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The Future We Choose

Surviving the Climate Crisis

By Christiana Figueres, Tom Rivett-Carnac
16-minute read
Audio available
The Future We Choose by Christiana Figueres, Tom Rivett-Carnac

The Future We Choose (2020) presents us with two potential visions of life on earth: one of sweltering heat, diminishing biodiversity, and severely declining quality of life, and one where the planet’s temperature has stabilized, life flourishes, and humanity prospers. The world we choose will depend on the actions we take now, in what is a critical decade in the fight against climate change. While the prospect may seem daunting, it’s time to rise to the challenge and determine our future.

  • Climate crusaders feeling hopeless about their cause
  • Anyone who wants to know how they can contribute to a sustainable world
  • Those worried about the future

Christiana Figueres is a Costa Rican diplomat who has chaired multiple international organizations and served as Executive Secretary of the United Nations Framework Convention on Climate Change from 2010 to 2016. During that period, she led six annual global climate negotiations that eventually resulted in the historic 2015 Paris Agreement.

Tom Rivett-Carnac is a British political lobbyist and former Buddhist monk who joined co-author Christiana Figureres as her chief political strategist during negotiations for the 2015 Paris Agreement. Formerly, he was president and CEO of the Carbon Disclosure Project USA, a not-for-profit charity.

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The Future We Choose

Surviving the Climate Crisis

By Christiana Figueres, Tom Rivett-Carnac
  • Read in 16 minutes
  • Audio & text available
  • Contains 10 key ideas
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The Future We Choose by Christiana Figueres, Tom Rivett-Carnac
Synopsis

The Future We Choose (2020) presents us with two potential visions of life on earth: one of sweltering heat, diminishing biodiversity, and severely declining quality of life, and one where the planet’s temperature has stabilized, life flourishes, and humanity prospers. The world we choose will depend on the actions we take now, in what is a critical decade in the fight against climate change. While the prospect may seem daunting, it’s time to rise to the challenge and determine our future.

Key idea 1 of 10

Unless we act now, we are on the path to an unlivable world.

Picture this. It’s morning, and you wake up and check your phone. You do this every day, not to respond to your text messages, but to read the air quality report and see if it’s safe to go outside. Through the window, you can see it’s a clear, sunny day, but your app tells you that air pollution and ozone levels are high. You will have to wear your specially designed face mask at all times.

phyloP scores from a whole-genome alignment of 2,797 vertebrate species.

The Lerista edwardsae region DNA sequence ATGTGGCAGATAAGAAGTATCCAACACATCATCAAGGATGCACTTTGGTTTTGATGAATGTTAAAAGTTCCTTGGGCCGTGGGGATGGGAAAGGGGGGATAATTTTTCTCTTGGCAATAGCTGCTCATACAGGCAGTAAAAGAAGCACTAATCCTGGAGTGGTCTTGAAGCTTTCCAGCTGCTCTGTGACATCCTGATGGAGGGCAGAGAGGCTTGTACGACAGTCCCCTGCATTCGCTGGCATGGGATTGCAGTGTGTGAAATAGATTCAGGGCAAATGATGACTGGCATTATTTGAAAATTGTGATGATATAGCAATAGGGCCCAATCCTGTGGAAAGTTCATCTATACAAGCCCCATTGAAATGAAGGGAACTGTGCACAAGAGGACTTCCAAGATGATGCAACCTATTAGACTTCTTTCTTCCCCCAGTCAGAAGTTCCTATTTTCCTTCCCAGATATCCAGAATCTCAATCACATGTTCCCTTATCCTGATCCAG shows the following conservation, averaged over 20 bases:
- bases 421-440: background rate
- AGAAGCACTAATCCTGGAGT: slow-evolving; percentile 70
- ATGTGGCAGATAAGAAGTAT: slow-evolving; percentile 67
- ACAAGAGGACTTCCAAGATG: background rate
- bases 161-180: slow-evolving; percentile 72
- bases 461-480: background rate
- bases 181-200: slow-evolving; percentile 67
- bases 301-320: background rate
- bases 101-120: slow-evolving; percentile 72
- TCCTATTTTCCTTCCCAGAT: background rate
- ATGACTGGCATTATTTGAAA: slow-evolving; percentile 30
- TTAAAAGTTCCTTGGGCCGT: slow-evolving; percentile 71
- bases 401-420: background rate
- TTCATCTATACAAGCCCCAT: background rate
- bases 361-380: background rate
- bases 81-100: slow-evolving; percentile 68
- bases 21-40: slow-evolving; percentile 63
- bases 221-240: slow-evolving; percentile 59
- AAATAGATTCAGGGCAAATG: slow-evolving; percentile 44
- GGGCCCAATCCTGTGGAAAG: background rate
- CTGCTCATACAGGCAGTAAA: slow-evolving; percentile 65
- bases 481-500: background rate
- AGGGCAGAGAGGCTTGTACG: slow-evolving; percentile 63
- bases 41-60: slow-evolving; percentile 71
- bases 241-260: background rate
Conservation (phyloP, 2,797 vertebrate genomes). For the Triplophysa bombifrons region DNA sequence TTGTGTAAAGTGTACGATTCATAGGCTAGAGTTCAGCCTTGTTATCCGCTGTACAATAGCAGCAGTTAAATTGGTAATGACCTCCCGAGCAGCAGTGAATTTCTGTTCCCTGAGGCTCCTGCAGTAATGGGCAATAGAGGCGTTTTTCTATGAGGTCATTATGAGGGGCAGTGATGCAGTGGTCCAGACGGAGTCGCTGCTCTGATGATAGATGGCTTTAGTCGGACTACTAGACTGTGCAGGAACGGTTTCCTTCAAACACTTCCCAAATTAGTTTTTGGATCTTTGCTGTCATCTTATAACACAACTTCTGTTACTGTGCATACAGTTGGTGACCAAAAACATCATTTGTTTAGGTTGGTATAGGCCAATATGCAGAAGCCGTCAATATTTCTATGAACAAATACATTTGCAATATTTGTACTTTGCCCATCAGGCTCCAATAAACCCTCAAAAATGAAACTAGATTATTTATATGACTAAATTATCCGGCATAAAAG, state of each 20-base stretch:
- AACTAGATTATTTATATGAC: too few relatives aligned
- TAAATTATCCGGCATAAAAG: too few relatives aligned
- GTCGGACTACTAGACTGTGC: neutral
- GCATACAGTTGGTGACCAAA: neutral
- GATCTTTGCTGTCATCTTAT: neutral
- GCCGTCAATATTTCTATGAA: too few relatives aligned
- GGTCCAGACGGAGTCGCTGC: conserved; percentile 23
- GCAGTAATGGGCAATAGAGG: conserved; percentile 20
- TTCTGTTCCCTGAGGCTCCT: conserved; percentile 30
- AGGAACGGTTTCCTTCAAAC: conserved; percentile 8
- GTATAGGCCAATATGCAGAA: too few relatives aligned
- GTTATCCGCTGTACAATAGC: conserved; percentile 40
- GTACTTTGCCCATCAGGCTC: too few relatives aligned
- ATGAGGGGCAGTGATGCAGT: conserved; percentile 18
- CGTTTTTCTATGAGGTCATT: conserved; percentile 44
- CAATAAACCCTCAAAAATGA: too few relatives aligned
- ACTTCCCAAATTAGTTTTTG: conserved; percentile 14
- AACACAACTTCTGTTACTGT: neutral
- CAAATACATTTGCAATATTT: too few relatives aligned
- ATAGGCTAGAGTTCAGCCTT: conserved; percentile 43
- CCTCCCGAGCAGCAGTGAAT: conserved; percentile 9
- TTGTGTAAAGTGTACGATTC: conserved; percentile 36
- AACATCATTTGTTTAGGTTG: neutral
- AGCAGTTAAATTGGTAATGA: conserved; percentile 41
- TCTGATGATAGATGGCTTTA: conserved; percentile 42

You’ll also have to cope with the intense heat. The world is much hotter now than it was when you were young, and there’s no longer anything that can be done to change that. 

The year is 2050. In another 50 years, many areas of the planet are likely to be uninhabitable.

The key message here is: Unless we act now, we are on the path to an unlivable world.

We’ll end up living in this hypothetical world even if we can reduce greenhouse gas emissions and keep global warming to under 2 degrees Celsius. In other words, this is our future, regardless of whether we achieve the main target of the 2015 Paris climate agreement. And once we reach a point where we can no longer control the warming, other tipping points follow. 

The melting of the Arctic ice sheets is one of the most critical. Since this white ice is responsible for reflecting large amounts of the sun’s heat away from earth, its melting proves utterly disastrous. Sea levels rise, and without the ice, we are now even more defenseless against hotter and hotter temperatures.

The rising seas also bring major flooding. Coastal cities across the globe have their infrastructure devastated, and while they flood, inland areas dry up. Heatwaves create deserts out of once-lush areas, and many places can no longer support any form of life. 

Extreme weather events, like hurricanes and tropical storms, are also more common than ever. The resulting destruction kills or displaces millions of people and creates a massive refugee crisis. 

Even the surviving cities aren’t exactly pleasant places to live now. In Paris, summer temperatures regularly hit 44 degrees Celsius or 111 Fahrenheit. And that’s nothing. In central India, temperatures reach 60 degrees Celsius (that’s 140 Fahrenheit) for 45 days of the year.

It’s fair to say that everyone is suffering deeply, enraged at the politicians and citizens of the past who refused to act in the face of the climate crisis.

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